6:30 comes along, and the show begins. It flows mainly the way you see it on television, but being there in person lends a higher sense of gravity to the situation. The technical process is like a well-oiled machine.

Here is the clip from the actual airing on NBC. You can see me in the audience in the bottom left corner wearing a blue shirt and waving my arm.
Here is the clip from the actual airing on NBC. You can see me in the audience in the bottom left corner wearing a blue shirt and waving my right arm.

Seth begins a joke about conservatives and pornography, and one of my companions chants “woo” aloud during the set-up. Not to be taken off track, Seth improvisingly roasts him for being the sole responder. “Do you feel a little on an island now sir? Did you maybe think it would be a collective reaction to that news? Now you’re ‘oh just me.'” We laugh, Seth seamlessly resumes his monologue, and for creating a funny interaction, my companion is rewarded during the commercial break with a tote bag.

Guest Ike Barinholtz acknowledges my companions enthusiastic response to Game of Thrones.
Guest Ike Barinholtz acknowledges my companion’s enthusiastic response to Game of Thrones.

The show proceeds as normal, and we react accordingly to the jokes and performances. Seth has a hilarious back and forth with Fred Armisen about his time in Portland and a supposed “Cat Summer Camp” that he had opened. Whilst guest Ike Barinholtz tells a tale of himself and his wife wearing Game of Thrones costumes, another of my companions greets the show’s mention with a “YEAH!” and is rewarded by a pointing gesture from Mr. Barinholtz. These are minuscule moments to celebrities like these, but they meant the world to me and my friends, and will live on as lasting memories.

After the interviews are complete, Florida Georgia Line comes in to set up their equipment for their set. During this process, Seth himself comes into the audience and explains that a musical guest requires additional time to set-up, and he likes to spend this time inbetween talking to his audience and answering questions. As he comes up into the stands, I alone stand up and reach my hand out, and to my surprise, he looks me in the eyes, extends his, and shakes my hand and says “Thanks for coming.” At this point, my mind is out of my body. This is the same man who every night looks at the world through a television screen. This time however, he can see me looking back.

He fields a few questions prior, then sees my hand raised and he selects me. I look into his eyes once more, and I ask him about the Spider-Man comic book he co-wrote with friend Bill Hader, and whether he would ever do so again. I can’t recall his exact words, because I was in shock at actually conversing with the same man who sat behind SNL’s Weekend Update desk for eight years, and now holds the spot once held by David Letterman, Conan O’Brien, and Jimmy Fallon. But I quickly come back into my brain, and I hear his response. He tells the rest of the audience the title of the comic “Spider-Man: The Short Halloween” and a small bit of background info. He then explains to me that working with Bill on the comic was a great experience, but writing a comic book is more time consuming than writing a TV show, so while he would love to do so again, it would not be soon and it could take a while.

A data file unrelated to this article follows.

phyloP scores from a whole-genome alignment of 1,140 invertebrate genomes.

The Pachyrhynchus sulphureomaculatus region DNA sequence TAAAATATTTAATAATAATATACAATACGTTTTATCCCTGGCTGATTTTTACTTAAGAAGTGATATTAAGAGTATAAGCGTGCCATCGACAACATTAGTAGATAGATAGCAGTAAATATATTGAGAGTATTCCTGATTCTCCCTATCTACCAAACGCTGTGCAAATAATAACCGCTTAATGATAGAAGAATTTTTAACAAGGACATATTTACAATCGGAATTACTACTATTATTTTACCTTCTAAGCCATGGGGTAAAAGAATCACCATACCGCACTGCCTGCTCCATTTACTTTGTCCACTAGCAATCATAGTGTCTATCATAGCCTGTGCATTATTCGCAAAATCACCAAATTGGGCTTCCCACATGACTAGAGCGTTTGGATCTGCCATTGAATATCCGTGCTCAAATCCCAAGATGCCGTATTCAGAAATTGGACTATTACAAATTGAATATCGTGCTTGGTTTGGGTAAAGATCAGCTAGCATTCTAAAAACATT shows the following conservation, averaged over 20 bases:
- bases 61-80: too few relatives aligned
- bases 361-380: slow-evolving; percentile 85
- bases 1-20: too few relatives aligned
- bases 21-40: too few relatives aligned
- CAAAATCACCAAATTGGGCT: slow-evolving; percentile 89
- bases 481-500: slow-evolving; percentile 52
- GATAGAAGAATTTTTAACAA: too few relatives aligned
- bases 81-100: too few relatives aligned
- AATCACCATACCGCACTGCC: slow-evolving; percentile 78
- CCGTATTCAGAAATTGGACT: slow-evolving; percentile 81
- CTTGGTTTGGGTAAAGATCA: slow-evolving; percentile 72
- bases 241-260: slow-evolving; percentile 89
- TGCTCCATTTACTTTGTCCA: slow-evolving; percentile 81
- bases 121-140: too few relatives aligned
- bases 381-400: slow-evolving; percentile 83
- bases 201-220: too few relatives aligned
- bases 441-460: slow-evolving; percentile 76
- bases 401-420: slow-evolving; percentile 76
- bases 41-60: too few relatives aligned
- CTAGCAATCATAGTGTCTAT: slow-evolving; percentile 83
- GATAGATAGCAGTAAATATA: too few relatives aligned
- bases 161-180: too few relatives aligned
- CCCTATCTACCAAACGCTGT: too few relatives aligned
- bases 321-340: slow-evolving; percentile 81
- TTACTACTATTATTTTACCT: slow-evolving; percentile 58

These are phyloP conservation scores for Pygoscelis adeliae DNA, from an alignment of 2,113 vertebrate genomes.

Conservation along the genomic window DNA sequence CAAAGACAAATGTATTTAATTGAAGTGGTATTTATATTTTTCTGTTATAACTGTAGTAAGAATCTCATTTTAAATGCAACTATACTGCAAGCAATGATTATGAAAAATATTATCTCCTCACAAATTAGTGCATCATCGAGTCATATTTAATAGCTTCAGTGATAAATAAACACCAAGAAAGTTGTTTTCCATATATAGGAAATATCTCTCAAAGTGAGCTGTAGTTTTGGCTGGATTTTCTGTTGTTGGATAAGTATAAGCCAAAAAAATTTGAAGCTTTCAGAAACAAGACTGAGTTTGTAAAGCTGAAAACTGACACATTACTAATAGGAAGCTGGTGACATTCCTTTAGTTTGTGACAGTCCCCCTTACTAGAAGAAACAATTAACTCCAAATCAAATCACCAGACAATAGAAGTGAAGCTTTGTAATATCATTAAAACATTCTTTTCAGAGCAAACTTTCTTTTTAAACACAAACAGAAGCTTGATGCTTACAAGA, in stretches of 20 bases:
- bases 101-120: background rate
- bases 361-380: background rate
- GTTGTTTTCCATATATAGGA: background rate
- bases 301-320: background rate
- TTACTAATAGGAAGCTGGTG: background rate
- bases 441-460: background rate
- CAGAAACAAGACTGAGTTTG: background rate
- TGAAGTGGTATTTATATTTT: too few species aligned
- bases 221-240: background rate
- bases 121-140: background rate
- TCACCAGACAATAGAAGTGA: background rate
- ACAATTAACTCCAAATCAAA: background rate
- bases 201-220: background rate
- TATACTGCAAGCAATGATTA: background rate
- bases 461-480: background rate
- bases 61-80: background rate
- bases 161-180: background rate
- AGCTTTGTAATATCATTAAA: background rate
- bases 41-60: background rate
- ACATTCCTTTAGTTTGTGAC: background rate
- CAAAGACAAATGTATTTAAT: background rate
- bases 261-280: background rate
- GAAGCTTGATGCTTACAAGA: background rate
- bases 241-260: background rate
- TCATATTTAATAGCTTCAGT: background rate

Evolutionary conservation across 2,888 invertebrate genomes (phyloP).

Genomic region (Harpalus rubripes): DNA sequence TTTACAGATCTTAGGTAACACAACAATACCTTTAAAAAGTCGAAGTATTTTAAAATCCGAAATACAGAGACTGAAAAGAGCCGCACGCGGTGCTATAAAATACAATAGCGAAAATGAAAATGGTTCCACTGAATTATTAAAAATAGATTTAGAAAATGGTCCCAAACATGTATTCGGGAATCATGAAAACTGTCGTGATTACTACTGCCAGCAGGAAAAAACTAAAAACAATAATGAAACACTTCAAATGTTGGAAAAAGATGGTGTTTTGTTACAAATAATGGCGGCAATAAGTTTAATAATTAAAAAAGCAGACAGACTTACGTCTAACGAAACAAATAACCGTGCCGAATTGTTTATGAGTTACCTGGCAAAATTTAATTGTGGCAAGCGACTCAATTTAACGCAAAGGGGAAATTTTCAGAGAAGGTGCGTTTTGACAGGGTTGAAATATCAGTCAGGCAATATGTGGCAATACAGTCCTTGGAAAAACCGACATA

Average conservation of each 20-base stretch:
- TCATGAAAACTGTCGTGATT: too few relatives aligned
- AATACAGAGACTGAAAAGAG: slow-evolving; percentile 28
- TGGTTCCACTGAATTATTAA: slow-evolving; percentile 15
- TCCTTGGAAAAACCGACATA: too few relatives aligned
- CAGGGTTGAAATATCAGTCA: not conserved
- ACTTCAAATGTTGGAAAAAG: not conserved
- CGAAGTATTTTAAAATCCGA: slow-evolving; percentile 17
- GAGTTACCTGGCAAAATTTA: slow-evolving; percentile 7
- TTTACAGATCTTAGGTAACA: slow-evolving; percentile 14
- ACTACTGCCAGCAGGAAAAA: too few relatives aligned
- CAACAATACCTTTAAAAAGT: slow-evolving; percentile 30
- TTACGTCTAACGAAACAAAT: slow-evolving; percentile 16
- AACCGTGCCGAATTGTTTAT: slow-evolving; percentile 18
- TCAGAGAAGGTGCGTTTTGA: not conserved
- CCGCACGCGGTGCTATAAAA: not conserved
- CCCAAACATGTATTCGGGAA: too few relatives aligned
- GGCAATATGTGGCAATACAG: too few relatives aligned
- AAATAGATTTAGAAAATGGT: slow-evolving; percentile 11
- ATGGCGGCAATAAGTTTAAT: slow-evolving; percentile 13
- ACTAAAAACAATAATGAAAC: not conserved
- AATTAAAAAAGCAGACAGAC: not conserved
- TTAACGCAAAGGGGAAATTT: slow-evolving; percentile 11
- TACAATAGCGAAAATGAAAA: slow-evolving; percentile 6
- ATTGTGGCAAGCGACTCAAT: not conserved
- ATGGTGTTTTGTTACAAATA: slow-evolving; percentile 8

He answers several more questions from the crowd, including “What will you and Stefon name your children?” (a reference to last Saturday’s SNL) and he responds “Well I don’t know about child-ren. We’ll just see what happens with the first and if we keep it. We may name it after our favorite club: Kevin” He records a personal greeting to an audience member’s mother was unable to attend. He also fields a question from my companion. “Do you watch Game of Thrones?” Seth responds “Yes.” My friend follows up with “Who’s your favorite character?” Seth responds “Good question……Jaime Lannister.” My companion says “I can respect that.” Seth thanks him for his respect and continues to field questions from the crowd until it is time for Florida Georgia Line to perform,

They perform their song, and the ending is filmed. However, we are told that the band will also perform one more song for the studio audience and online viewers. Finally, the show comes to an end. As me and my three friends begin to exit, a producer calls up and says “Hey you four! Come here.” We are rewarded for our responsiveness during the show with a Starbucks Gift Card.

As I mentioned, these are small events in the lives of these people, but for us, they are memories that will last forever. Not only did I get to actually interact with one of my heroes, I got a behind the scenes look into the profession I hope to someday find myself working in. We saw what the television audience doesn’t get to see including the bumper promos being filmed, the interactions during commercial breaks, and the tireless efforts that go into making this show happen so smoothly. No matter what happens, I will never forget my experience of this day.

Author: Andrew Woltman